Beluga Whale Seeks Your Protection
Tomorrow is the last day that the National Marine Fisheries Service will be accepting public comments calling for the protection of Cook Inlet as Critical Habitat for the beluga whales. This action is necessary for beluga whales to recover to a healthy population. So far, the response has been huge from ORI ecostewards, with 3000 signatures and hundreds of reasons why protecting beluga whale habitat is important. We will compile your letters Wednesday morning to meet the March 3rd deadline.
Why is this important? As recently as the 1980s, there were 1300 belugas swimming in Cook Inlet.  When the population shrank to about 400, subsistance killing of belugas was banned.  In 2008 NMFS reported 375 belugas.  Today, only 321 belugas are estimated in Cook Inlet.  Environmental conditions and factors, not substitance hunters, are to blame when numbers continue to fall. Nobody really knows why, but less stresses from pollution and other disturbances would certainly help the beluga whales recover.  What is clear is that beluga habitat must be protected and managed more sustainably. NMFS's proposed rule relies on the best available science to identify the physical, chemical and biological factors needed for a growing whale population.
Please join our call for habitat protection for beluga whales and for the health of all wildlife in Cook Inlet. Restoring the beluga populations benefits all - including you, other visitors, and future generations coming to this gorgeous ocean embayment.

“I grew up in Alaska, and in the '70s we would sometimes see Belugas in the Cook Inlet as we drove toward Seward.  They were a part of the identity of Alaska; a unique and wonderful creature that is part of the Alaska Native culture and legends. Our Electric company was named Beluga Electric!  Some of the earliest memories I have as a child are of seeing these wonderful beasts surface and hoping they weren't being chased by "killer whales", as we called Orcas back then.  Our planet has suffered so many permanent losses... Please protect the beautiful, unique Beluga from the same fate as so many of the once flourishing creatures of my home.”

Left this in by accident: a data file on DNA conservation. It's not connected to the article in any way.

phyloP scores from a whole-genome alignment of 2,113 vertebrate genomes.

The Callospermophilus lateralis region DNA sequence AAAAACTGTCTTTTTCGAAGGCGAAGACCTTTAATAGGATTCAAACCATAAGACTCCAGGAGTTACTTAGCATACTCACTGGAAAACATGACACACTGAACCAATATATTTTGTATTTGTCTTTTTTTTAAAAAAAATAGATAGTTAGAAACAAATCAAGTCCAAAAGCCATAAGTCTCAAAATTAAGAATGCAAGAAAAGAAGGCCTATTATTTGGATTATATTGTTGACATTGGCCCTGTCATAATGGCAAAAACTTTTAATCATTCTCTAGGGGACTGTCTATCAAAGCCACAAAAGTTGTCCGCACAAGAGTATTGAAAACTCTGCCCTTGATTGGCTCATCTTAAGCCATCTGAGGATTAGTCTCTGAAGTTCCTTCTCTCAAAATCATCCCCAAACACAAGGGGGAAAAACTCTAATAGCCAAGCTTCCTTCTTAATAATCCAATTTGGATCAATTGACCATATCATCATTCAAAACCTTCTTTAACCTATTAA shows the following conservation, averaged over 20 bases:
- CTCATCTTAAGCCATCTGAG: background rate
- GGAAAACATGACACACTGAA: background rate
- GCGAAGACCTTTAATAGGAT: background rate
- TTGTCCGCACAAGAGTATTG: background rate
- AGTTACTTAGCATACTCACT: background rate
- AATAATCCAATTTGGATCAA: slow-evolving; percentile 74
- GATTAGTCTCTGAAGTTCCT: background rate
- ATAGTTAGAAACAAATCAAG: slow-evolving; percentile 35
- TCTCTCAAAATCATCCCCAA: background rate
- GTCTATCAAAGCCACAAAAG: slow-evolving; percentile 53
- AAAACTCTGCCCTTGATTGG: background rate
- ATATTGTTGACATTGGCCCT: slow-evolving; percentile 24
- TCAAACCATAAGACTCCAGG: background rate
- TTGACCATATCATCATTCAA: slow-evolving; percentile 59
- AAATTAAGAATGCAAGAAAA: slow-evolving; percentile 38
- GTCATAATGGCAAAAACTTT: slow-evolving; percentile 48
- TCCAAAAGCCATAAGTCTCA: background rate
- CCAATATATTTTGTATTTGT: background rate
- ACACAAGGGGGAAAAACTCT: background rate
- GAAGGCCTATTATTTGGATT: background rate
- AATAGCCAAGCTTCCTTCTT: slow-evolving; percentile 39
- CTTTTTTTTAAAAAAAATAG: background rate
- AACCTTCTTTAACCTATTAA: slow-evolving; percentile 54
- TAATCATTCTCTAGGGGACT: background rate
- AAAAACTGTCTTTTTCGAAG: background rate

- Pamela Ash of Eagle River, Alaska, 1/20/10
Write-in $5 on the donations page and help ORI to meet the average per person cost of influencing decision-makers. Thanks for helping us all get heard!

Salem Harber with kayaks and little boy diving in
Thank you for your work for a comprehensive national ocean policy. We recommend the great need for:
a.) an executive order to formally establish a national ocean policy that will better manage and protect our great waters and shores;
b.) a national council to oversee implementation of the policy; and
c.) a framework for effective coastal and marine spatial planning.

We are now making a push for editorials and op-eds in local newspapers. Sample letters-to-editors are available that you may use or modify.  If you’d like to help ORI with this effort please reply to this eAlert.

We’re looking for informed citizens and conservation-minded fishermen, along with scientists and prominent regional conservationists to write letters-to-editors or op-ed pieces in the following communities: Portland, ME, Boston, MA, Newark/Trenton, NJ, Baltimore, MD, Richmond, VA, Atlanta, GA, Charleston, SC, Charleston, WV, Miami/Tallahassee, FL, New Orleans, LA, Houston, TX, Chicago, IL, Detroit, MI, Cleveland, OH, Denver, CO, Seattle, WA, Portland, OR, San Francisco, CA, and Honolulu, HI.  We have a media team that will work with individuals willing to sign-on in these media markets.

Elsewhere, if you’d like help writing to your local newspapers, let us know and we’ll provide you with helpful materials.  To help ORI with this effort please reply to this eAlert.
Thanks for stepping up and lending your voice to saving oceans and other great waters. 

Prospect Hill, Somerville 350 activists
More Ways To Get Involved!

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Ocean River Institute
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